Edited by Shimbabwe, : formatting error-squigglies


This message is a reply to:
 Message 61 by Dr Adequate, posted 03-02-2012 12:53 AM Dr Adequate has responded

Replies to this message:
 Message 74 by Dr Adequate, posted 03-04-2012 2:13 AM Shimbabwe has not yet responded

    
Shimbabwe
Member (Idle past 2124 days)
Posts: 47
From: Murfreesboro, TN USA
Joined: 09-11-2003


Message 72 of 177 (654766)
03-03-2012 10:54 PM
Reply to: Message 70 by Percy
03-03-2012 9:21 PM


Re: Reply to PAulK
Percy writes:

But everything has a cause, right? What causes virtual particles to flit into existence?

At the expense of appearing petty, I will say no. Everything that BEGINS to exist has a cause according to Kalam. I suppose the Leibnizian Cosmological Argument would address this issue, but that is not up for discussion. It is not within the purview of the KCA to do so.

As to what causes virtual particles to flit into existence? I have virtually no idea.


This message is a reply to:
 Message 70 by Percy, posted 03-03-2012 9:21 PM Percy has responded

Replies to this message:
 Message 73 by Evlreala, posted 03-03-2012 11:41 PM Shimbabwe has not yet responded
 Message 75 by Percy, posted 03-04-2012 8:07 AM Shimbabwe has not yet responded

    
Evlreala
Member (Idle past 1330 days)
Posts: 88
From: Portland, OR United States of America
Joined: 08-12-2009


Message 73 of 177 (654768)
03-03-2012 11:41 PM
Reply to: Message 72 by Shimbabwe
03-03-2012 10:54 PM


Re: Reply to PAulK
Considering your take on the issue of virtual particles;

Can you demonstrate something beginning to exist?


This message is a reply to:
 Message 72 by Shimbabwe, posted 03-03-2012 10:54 PM Shimbabwe has not yet responded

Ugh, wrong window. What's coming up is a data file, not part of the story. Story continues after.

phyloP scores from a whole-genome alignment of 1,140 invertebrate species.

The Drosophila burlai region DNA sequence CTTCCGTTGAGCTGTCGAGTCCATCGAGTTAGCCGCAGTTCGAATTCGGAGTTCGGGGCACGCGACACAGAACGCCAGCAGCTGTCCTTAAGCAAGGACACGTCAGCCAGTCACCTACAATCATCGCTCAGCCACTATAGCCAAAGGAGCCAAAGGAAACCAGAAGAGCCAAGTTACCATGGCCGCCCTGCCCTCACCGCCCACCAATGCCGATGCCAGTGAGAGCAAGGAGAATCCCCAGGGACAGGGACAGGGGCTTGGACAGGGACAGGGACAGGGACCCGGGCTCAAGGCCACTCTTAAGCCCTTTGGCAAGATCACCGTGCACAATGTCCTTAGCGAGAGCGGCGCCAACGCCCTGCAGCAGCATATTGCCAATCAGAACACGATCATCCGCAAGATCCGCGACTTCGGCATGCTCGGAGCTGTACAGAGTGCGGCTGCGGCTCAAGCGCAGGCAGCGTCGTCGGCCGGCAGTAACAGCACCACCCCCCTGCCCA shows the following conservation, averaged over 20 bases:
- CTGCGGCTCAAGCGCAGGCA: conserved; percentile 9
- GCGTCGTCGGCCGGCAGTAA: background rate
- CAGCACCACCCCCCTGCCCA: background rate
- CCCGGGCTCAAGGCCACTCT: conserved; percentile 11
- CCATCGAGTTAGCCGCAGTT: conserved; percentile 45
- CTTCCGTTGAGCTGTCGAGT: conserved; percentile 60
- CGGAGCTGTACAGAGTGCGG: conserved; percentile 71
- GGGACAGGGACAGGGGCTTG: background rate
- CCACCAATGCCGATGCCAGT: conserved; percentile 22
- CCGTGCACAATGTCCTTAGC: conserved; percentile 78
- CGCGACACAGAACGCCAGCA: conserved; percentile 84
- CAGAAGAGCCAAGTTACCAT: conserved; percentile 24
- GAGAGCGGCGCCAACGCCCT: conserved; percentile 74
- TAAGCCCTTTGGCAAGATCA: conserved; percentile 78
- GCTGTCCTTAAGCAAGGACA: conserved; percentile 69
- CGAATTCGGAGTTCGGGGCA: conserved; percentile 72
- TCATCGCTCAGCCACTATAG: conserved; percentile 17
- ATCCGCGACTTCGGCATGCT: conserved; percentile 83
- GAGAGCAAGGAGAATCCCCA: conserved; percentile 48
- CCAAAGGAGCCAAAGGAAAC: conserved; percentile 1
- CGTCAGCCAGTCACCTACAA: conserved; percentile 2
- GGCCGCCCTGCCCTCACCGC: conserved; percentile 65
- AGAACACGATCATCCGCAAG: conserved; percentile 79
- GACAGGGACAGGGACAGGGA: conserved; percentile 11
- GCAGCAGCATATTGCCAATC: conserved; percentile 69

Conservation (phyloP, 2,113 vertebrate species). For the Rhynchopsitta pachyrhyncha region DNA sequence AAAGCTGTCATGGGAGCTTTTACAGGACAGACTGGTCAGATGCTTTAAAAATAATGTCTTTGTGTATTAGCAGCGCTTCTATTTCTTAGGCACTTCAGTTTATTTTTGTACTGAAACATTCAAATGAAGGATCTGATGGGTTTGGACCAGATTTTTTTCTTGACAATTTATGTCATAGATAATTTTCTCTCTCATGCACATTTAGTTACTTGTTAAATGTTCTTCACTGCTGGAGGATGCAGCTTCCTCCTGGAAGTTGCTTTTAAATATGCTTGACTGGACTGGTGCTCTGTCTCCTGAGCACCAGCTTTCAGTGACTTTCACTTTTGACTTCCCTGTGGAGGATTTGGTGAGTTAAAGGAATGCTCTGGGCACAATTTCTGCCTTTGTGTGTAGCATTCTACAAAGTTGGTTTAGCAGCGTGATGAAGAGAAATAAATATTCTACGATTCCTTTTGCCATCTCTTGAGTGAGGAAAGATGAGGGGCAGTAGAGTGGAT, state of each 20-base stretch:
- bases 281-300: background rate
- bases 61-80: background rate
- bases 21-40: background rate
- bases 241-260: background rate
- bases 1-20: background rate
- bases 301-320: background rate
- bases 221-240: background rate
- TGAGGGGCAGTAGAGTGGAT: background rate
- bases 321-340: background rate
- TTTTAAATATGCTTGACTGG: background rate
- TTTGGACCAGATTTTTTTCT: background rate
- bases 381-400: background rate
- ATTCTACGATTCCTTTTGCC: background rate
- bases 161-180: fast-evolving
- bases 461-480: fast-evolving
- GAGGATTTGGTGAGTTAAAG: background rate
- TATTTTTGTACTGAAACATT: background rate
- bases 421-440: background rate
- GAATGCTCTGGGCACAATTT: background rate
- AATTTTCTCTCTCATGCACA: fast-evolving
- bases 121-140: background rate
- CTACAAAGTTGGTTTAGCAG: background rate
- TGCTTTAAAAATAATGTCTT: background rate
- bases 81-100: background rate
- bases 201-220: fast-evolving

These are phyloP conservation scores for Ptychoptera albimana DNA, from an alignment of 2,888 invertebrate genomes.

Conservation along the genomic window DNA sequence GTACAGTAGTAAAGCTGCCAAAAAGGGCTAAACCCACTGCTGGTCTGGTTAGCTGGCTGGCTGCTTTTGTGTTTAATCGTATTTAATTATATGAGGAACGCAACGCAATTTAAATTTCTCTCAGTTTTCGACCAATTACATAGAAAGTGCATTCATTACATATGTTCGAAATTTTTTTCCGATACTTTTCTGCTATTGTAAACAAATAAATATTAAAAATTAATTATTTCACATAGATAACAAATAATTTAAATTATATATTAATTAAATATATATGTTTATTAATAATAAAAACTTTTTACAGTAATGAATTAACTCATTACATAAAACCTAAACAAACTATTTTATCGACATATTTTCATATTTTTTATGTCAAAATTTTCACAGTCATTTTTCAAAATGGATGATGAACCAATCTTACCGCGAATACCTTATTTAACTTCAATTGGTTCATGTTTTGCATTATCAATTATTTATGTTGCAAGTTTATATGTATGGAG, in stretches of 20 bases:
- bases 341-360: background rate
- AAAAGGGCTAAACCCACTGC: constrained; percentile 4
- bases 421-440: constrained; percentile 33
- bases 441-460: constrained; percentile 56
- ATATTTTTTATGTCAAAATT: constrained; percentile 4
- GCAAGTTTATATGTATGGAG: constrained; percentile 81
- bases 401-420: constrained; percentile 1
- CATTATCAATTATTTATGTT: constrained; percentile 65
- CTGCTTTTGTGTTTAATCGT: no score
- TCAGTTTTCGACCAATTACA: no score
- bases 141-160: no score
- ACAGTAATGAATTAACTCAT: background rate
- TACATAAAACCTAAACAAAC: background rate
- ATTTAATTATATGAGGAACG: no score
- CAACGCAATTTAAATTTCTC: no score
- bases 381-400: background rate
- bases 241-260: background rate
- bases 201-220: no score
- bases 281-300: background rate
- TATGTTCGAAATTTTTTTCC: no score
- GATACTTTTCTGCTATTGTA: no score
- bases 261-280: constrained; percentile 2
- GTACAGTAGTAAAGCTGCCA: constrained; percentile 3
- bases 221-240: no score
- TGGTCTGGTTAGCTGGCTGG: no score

Dr Adequate
Member
Posts: 16099
Joined: 07-20-2006


Message 74 of 177 (654771)
03-04-2012 2:13 AM
Reply to: Message 71 by Shimbabwe
03-03-2012 9:28 PM


From Inside The Tree
This, however, would be irrelevant to my inferring that this tree-universe had an absolute beginning, irrespective of the number of other tree-universes existing outside the purview of my knowledge.

Perhaps you could, but this is hardly the point.

The point is that here we sit, inside the universe, and having knowledge only of the sorts of things that are inside the universe with us. We have little basis, then, for knowing what might be outside; or even what kinds of things might be outside.

The theists tell me that what is outside the universe is a kind of thing that is so like me that it is meaningful to say that I am made in the image of that thing, and that it is appropriate to refer to that thing in the masculine gender. But this is not clear. It might be something more like an acorn. Or a floozedrucket, or a snig. It's not clear that it even exists in the same way that things in the universe exists, or is a cause in the same sense that things in the universe are causes.

Here we are, inside the tree. Can we conceive of an acorn? Can we conceive of the wonderful and diverse planet that the tree grows on? Can we conceive of the sun which that planet orbits, and of the vast galaxy in which that sun is set? No, we cannot. We can, however, conceive of the idea that the tree was built by a man who is like me except for being clever enough to build trees; but as it happens that idea has nothing to recommend it except that we can conceive of that, whereas we can't conceive of the truth, 'cos of being inside a tree.

Edited by Dr Adequate, : No reason given.


This message is a reply to:
 Message 71 by Shimbabwe, posted 03-03-2012 9:28 PM Shimbabwe has not yet responded

  
Percy
Member
Posts: 18842
From: New Hampshire
Joined: 12-23-2000
Member Rating: 2.5


Message 75 of 177 (654779)
03-04-2012 8:07 AM
Reply to: Message 72 by Shimbabwe
03-03-2012 10:54 PM


Re: Reply to PAulK
Shimbabwe writes:

Everything that BEGINS to exist has a cause according to Kalam...

Yes, that's fine.

As to what causes virtual particles to flit into existence? I have virtually no idea.

Then isn't it possible that there is no cause to their existence, contradicting the first principle of the Kalam argument?

--Percy


This message is a reply to:
 Message 72 by Shimbabwe, posted 03-03-2012 10:54 PM Shimbabwe has not yet responded